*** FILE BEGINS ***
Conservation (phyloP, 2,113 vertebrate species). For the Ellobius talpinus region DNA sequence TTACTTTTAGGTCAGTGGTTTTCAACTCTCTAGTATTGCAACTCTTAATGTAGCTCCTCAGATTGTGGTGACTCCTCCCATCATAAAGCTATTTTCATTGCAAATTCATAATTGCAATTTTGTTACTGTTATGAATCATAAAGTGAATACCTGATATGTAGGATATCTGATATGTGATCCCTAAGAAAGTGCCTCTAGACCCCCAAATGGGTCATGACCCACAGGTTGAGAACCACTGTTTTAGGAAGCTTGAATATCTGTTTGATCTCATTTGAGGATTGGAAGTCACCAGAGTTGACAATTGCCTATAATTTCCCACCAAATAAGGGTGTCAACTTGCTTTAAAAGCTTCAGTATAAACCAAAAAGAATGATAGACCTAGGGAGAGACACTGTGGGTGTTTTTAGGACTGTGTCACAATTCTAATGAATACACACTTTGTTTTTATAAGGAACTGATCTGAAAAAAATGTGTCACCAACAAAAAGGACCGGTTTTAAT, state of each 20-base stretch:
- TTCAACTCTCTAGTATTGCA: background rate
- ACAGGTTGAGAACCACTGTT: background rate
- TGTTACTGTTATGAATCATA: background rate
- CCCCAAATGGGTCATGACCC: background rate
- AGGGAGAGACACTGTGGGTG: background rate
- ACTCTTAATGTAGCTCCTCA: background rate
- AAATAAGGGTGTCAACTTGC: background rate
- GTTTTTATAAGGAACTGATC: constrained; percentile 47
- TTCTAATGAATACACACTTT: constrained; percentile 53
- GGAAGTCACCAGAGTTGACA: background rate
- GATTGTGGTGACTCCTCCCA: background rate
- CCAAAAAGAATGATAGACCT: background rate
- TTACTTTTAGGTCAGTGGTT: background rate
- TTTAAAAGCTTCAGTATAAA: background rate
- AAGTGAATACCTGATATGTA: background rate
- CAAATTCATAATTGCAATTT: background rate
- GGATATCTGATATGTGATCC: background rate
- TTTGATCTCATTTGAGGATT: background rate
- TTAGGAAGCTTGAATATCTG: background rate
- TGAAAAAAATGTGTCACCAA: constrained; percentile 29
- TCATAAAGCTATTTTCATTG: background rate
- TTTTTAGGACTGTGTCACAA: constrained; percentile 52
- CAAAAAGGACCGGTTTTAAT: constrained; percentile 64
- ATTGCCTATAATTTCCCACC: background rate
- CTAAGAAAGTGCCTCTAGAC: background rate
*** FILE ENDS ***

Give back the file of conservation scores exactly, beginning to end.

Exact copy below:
Conservation (phyloP, 2,113 vertebrate species). For the Ellobius talpinus region DNA sequence TTACTTTTAGGTCAGTGGTTTTCAACTCTCTAGTATTGCAACTCTTAATGTAGCTCCTCAGATTGTGGTGACTCCTCCCATCATAAAGCTATTTTCATTGCAAATTCATAATTGCAATTTTGTTACTGTTATGAATCATAAAGTGAATACCTGATATGTAGGATATCTGATATGTGATCCCTAAGAAAGTGCCTCTAGACCCCCAAATGGGTCATGACCCACAGGTTGAGAACCACTGTTTTAGGAAGCTTGAATATCTGTTTGATCTCATTTGAGGATTGGAAGTCACCAGAGTTGACAATTGCCTATAATTTCCCACCAAATAAGGGTGTCAACTTGCTTTAAAAGCTTCAGTATAAACCAAAAAGAATGATAGACCTAGGGAGAGACACTGTGGGTGTTTTTAGGACTGTGTCACAATTCTAATGAATACACACTTTGTTTTTATAAGGAACTGATCTGAAAAAAATGTGTCACCAACAAAAAGGACCGGTTTTAAT, state of each 20-base stretch:
- TTCAACTCTCTAGTATTGCA: background rate
- ACAGGTTGAGAACCACTGTT: background rate
- TGTTACTGTTATGAATCATA: background rate
- CCCCAAATGGGTCATGACCC: background rate
- AGGGAGAGACACTGTGGGTG: background rate
- ACTCTTAATGTAGCTCCTCA: background rate
- AAATAAGGGTGTCAACTTGC: background rate
- GTTTTTATAAGGAACTGATC: constrained; percentile 47
- TTCTAATGAATACACACTTT: constrained; percentile 53
- GGAAGTCACCAGAGTTGACA: background rate
- GATTGTGGTGACTCCTCCCA: background rate
- CCAAAAAGAATGATAGACCT: background rate
- TTACTTTTAGGTCAGTGGTT: background rate
- TTTAAAAGCTTCAGTATAAA: background rate
- AAGTGAATACCTGATATGTA: background rate
- CAAATTCATAATTGCAATTT: background rate
- GGATATCTGATATGTGATCC: background rate
- TTTGATCTCATTTGAGGATT: background rate
- TTAGGAAGCTTGAATATCTG: background rate
- TGAAAAAAATGTGTCACCAA: constrained; percentile 29
- TCATAAAGCTATTTTCATTG: background rate
- TTTTTAGGACTGTGTCACAA: constrained; percentile 52
- CAAAAAGGACCGGTTTTAAT: constrained; percentile 64
- ATTGCCTATAATTTCCCACC: background rate
- CTAAGAAAGTGCCTCTAGAC: background rate